THE THERMAL WALL TECHNOLOGY - HOW IT WORKS
3rd MILLENNIUM PROJECT is a demonstration of the Thermal Wall Technology (TWT). For definitions of terms, please visit the GLOSSARY page.
The Thermal Wall Technology is comprised of three components:
- Concrete floor and walls, with the concrete exposed to the interior of the home with a non-insulating covering.
- Exterior insulation, comprised generally from expanded polystyrene (EPS).
- Polymer hydronic (water) tubes encased in the concrete walls and floors which deliver hot or cold water to the walls and floors.
Thermal Wall Technology Cross-Section Diagram
The shell of the structure is comprised of a single-sided insulated concrete form (SSICFs). On the exterior side of the SSICF is expanded polystyrene with a plastic webbing that connects to a removable/reusable structure plywood panel.
Cross Section of Single-Sided ICF produced by BuildBlock Building Systems, LLC
Research is also underway to determine the feasibility of TWT construction utilizing a concrete masonry unit (CMU) (concrete block) or Architectural CMUs. Initial indicators suggest CMUs could be utilized in many TWT applications.
One principle concept behind the Thermal Wall Technology is the concrete shell of the structure performs as both a low temperature energy storage and delivery system. By expanding the surface area of the heat source it enables the operating temperature to be lowered to a point where the walls and floors can be utilized as both a heat storage and delivery system.
The thermal mass of the concrete has the ability to store huge amounts of energy at a very low temperature. This low operating temperature is the driving force which enables the ultra-high heat pump efficiency and solar thermal hydronic (water) collector efficiency. The lower the operating temperature of the system the more efficient the heat pump and collectors become. As a result of the huge amount of thermal mass the temperature of the walls and floor can hold several days’ worth of heat at a temperature in the 65-75° Fahrenheit (F). The ample surface area of the walls and floors radiate heat at the optimum human temperature to the interior.
Heating and Cooling Diagram
A second principle concept is thermal amelioration (thermal temperature averaging) of the thermal mass. As an example, Mammoth Cave maintains a temperature of 53-54°F year-round. As the winter and summer temperatures migrate (in all directions) through the soil and rock they ultimately take on an average temperature; the same principle is true for the TWT only an a lesser time scale. The TWT in the cooling months takes on the average daily temperature. As an example, if during the daytime the high temperature reached 92°F you would need to operate air conditioning , while a nighttime low temperature of 52°F may require heating; however, the average daily temperature would be 72°F. In the TWT due to the thermal mass amelioration, the interior of the home would be at or near the average 24-hour temperature of 72°F. In the model, daily average temperatures were collected for Asheville NC and the TWT amelioration eliminated all but 10-days of cooling for the year 2010.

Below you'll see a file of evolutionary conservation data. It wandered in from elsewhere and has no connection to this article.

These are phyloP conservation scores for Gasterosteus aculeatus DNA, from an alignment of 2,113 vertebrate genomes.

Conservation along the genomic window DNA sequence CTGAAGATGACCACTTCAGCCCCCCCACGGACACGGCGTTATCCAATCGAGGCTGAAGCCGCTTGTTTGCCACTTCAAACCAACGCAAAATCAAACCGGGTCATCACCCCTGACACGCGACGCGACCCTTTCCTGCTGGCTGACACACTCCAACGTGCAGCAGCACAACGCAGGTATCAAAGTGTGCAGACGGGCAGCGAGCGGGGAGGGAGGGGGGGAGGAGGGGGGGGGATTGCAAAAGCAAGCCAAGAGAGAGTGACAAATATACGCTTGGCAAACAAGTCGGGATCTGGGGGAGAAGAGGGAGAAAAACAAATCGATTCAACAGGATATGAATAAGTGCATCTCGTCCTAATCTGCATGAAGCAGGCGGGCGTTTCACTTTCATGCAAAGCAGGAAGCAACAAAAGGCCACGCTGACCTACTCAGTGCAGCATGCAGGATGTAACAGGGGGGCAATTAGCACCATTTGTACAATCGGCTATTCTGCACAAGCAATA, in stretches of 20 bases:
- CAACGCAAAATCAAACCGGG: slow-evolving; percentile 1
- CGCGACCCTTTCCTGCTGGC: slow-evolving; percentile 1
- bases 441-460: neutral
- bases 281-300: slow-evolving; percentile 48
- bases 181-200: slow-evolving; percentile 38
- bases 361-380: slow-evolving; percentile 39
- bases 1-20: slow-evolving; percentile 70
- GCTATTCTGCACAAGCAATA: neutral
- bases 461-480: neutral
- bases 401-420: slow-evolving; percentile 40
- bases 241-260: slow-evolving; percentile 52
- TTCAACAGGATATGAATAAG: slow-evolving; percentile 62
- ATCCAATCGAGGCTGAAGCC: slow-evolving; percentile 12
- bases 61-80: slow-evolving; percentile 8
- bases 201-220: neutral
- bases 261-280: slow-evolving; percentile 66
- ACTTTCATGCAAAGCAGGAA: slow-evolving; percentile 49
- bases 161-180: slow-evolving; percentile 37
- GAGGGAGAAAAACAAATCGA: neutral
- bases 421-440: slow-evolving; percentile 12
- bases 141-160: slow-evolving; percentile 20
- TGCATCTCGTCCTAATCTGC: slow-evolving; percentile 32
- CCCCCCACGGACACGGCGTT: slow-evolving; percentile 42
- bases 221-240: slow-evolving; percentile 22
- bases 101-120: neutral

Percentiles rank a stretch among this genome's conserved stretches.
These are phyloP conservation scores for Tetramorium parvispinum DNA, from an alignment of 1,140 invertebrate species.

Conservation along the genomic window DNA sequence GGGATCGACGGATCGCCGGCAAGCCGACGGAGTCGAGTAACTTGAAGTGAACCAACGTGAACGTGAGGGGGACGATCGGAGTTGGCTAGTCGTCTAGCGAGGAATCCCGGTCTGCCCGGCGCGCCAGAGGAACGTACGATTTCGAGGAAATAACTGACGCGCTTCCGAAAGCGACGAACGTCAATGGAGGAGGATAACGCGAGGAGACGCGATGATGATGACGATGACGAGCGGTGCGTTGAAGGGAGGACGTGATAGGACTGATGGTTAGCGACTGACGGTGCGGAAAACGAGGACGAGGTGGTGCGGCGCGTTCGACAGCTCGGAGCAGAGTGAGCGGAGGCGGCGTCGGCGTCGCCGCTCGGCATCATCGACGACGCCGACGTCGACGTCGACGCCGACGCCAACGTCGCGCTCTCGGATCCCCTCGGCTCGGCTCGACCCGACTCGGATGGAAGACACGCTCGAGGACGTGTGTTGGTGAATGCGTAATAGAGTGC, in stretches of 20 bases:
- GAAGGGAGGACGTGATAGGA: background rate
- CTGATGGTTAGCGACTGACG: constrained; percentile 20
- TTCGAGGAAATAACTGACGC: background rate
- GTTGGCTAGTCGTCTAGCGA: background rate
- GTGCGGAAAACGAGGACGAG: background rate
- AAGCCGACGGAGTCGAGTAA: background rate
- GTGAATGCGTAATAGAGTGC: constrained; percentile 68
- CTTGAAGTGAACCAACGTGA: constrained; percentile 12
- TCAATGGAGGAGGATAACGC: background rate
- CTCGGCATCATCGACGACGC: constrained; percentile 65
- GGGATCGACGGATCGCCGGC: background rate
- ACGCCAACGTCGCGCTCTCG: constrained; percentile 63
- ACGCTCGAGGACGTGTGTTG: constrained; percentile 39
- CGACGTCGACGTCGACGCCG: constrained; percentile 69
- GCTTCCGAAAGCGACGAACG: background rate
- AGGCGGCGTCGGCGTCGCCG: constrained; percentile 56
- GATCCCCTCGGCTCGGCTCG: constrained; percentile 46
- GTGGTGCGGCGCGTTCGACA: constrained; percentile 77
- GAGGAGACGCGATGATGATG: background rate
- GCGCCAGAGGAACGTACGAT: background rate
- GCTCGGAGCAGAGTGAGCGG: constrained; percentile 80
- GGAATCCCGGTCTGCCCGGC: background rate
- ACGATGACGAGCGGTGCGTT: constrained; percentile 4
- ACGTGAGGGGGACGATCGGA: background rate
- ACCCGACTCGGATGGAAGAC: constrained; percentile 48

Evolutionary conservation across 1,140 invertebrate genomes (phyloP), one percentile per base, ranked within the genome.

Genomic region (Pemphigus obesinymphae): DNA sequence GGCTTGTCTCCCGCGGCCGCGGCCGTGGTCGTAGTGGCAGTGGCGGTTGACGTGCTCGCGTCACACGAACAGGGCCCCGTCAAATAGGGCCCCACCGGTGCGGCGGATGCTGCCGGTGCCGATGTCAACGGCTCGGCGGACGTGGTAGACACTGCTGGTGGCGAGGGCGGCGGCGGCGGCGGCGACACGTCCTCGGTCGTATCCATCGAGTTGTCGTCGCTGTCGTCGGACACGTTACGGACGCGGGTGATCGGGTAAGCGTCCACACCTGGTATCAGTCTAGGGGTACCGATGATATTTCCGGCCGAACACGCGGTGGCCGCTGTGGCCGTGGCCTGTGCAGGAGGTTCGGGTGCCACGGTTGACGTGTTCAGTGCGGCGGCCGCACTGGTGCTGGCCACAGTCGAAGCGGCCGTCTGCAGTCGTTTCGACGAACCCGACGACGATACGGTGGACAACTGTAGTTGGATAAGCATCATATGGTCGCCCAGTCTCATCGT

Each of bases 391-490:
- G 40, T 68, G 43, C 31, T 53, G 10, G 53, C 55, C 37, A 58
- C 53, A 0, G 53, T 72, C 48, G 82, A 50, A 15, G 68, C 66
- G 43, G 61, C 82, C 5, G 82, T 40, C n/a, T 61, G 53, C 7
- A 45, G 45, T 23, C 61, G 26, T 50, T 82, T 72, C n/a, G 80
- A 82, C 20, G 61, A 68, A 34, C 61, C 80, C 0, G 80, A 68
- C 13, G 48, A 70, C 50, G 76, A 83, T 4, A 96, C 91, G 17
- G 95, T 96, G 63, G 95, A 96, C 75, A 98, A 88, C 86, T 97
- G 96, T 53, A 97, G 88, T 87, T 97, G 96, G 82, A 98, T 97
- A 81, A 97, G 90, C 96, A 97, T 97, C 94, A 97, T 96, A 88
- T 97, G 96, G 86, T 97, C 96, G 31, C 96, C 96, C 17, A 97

Summer Cooling Mode
For the minimal cooling needed on extremely hot days a heat pump could deliver cool water to the thermal walls (at a 50-60% higher efficiency). If utilizing solar thermal hydronic collectors, the collector system could be run at night, discharging heat from the walls to the outside, thus cooling the interior.
A third principle concept is the type of heat delivered by the TWT; infrared radiation (IR). IR heat is energy that is directly radiated from a substance. Examples of IR heat would be a heat from an electric stove top, old fashion steam radiators or a campfire. In the case of the TWT structure IR radiates from the walls and floors. IR moves at the speed of light and heats the objects it strikes, not the air; therefore, you can receive the same level of comfort as forced air heat at 5-8°F lower temperatures, which equate to a 12-19% reduction in energy.